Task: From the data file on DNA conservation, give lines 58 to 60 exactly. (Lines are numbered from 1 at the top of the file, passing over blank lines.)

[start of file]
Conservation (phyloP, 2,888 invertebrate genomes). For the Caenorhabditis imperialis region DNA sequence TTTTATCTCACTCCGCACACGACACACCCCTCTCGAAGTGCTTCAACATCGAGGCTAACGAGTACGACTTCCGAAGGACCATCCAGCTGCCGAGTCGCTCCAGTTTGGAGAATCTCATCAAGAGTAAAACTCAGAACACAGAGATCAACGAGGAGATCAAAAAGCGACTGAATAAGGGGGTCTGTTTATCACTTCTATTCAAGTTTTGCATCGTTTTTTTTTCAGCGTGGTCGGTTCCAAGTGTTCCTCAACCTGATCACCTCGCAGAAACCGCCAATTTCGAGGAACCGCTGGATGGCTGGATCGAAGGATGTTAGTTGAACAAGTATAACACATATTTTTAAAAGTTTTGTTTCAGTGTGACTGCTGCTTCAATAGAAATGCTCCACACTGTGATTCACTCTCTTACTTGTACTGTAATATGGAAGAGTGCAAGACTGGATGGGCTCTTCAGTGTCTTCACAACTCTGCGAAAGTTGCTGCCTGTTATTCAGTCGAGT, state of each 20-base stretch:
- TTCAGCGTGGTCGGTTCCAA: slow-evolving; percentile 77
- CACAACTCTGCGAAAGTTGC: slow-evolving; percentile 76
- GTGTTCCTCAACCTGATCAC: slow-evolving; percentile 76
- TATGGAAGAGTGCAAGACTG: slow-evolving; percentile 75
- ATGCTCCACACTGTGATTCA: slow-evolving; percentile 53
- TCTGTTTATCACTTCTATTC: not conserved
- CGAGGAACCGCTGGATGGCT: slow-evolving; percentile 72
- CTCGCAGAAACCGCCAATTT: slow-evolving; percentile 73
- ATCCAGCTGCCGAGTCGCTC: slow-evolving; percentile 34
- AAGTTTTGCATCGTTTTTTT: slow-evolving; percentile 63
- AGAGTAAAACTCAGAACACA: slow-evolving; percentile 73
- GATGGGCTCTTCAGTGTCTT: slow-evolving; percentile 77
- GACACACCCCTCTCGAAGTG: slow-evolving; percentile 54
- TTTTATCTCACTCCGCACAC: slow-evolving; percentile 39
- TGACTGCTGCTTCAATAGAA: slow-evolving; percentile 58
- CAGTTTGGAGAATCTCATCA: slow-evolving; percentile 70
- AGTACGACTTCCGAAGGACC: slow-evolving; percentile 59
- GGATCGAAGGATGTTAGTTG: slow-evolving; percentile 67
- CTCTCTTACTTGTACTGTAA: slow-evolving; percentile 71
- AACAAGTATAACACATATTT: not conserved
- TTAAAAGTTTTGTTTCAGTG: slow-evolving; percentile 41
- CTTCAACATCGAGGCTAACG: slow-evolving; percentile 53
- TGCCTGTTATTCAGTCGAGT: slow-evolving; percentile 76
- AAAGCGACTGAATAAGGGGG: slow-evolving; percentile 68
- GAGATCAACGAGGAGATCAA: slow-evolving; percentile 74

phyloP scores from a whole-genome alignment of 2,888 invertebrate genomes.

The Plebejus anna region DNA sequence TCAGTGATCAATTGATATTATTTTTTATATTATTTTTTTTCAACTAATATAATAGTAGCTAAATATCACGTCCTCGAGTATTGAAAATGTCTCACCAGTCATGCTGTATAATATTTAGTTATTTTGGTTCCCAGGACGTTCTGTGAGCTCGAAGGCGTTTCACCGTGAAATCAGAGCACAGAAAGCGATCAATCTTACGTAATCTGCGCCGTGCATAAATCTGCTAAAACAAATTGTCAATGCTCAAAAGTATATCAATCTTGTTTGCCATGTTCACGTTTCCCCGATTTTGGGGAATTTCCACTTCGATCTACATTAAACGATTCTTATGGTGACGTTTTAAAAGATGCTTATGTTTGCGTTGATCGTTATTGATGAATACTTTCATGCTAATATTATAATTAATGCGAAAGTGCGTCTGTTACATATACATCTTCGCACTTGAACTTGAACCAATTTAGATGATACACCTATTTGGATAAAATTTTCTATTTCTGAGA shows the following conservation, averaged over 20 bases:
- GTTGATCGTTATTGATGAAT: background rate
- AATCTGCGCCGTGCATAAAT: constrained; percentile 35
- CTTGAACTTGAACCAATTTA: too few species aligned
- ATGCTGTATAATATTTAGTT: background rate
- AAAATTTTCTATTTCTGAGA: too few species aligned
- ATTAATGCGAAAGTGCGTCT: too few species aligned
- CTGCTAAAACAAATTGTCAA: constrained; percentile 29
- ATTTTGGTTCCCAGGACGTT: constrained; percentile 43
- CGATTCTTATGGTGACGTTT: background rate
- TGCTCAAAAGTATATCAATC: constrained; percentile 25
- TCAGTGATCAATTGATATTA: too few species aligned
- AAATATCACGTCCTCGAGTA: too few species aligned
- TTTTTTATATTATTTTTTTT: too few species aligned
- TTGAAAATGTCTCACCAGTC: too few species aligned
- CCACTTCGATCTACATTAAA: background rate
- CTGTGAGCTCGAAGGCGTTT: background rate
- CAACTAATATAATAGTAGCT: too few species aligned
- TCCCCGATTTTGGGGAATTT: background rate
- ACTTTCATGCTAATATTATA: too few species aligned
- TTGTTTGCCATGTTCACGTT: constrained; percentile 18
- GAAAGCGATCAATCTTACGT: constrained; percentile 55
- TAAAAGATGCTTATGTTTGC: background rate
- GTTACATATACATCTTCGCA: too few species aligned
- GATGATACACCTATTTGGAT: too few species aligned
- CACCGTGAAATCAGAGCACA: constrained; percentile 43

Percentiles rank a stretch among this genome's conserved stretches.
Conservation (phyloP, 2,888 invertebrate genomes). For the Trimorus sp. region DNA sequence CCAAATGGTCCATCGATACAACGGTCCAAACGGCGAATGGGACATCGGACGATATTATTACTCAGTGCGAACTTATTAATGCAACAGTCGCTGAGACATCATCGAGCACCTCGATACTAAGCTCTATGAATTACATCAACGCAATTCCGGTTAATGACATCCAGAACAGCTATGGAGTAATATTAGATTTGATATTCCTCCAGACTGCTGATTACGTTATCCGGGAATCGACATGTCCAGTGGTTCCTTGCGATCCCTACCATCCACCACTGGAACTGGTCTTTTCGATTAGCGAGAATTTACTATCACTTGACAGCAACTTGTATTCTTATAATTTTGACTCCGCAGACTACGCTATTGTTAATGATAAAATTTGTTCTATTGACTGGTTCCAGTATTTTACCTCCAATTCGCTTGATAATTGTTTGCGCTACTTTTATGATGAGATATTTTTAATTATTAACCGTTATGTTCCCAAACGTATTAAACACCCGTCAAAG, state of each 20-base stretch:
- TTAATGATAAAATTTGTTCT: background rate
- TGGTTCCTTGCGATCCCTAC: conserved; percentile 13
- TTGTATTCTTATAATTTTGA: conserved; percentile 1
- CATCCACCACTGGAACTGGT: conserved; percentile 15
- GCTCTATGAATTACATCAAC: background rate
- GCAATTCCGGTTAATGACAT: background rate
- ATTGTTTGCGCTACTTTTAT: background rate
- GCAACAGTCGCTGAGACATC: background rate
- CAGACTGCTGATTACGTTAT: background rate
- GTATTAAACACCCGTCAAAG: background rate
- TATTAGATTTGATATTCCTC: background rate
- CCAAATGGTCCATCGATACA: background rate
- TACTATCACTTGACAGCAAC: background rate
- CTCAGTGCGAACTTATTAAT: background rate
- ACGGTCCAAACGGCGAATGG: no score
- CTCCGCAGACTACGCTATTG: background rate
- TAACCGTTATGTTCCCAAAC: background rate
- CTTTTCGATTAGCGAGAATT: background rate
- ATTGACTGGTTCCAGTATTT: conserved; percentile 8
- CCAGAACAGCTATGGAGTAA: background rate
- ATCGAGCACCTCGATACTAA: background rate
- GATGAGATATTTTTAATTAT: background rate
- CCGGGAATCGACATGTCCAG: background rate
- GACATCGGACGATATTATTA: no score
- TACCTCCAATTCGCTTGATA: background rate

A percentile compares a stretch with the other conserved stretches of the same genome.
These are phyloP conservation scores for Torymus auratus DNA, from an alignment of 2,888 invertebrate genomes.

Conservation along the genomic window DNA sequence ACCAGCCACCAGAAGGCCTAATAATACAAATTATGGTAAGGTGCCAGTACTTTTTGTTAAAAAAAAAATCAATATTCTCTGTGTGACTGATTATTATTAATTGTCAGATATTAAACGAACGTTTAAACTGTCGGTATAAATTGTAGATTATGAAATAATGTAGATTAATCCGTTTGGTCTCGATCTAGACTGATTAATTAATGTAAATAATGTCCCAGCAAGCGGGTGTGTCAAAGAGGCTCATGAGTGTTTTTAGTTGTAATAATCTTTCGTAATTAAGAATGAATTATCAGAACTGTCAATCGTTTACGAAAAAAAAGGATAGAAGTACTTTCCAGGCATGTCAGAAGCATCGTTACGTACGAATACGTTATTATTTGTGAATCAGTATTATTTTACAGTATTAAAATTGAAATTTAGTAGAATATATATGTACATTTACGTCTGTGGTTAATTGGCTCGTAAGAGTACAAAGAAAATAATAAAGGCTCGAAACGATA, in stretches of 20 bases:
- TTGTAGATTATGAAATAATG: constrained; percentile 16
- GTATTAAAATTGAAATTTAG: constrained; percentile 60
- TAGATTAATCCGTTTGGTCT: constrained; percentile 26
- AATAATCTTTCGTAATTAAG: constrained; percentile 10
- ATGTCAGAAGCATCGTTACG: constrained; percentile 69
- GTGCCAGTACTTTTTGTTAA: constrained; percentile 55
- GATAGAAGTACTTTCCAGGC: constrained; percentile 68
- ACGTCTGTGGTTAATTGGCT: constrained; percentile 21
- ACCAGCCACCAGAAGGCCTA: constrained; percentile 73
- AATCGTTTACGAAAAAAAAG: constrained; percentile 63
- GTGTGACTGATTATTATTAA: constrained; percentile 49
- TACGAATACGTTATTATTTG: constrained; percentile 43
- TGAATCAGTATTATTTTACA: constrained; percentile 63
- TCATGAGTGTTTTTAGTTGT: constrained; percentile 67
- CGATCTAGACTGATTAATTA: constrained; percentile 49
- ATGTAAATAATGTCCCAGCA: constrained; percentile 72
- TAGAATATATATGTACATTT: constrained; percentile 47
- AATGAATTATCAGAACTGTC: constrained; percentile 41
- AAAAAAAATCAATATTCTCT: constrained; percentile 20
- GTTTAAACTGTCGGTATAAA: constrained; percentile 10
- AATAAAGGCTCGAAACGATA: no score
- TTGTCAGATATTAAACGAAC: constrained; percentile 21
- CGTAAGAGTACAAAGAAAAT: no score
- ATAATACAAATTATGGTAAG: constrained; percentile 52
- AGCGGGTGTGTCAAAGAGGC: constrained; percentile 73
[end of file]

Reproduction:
- TTGTATTCTTATAATTTTGA: conserved; percentile 1
- CATCCACCACTGGAACTGGT: conserved; percentile 15
- GCTCTATGAATTACATCAAC: background rate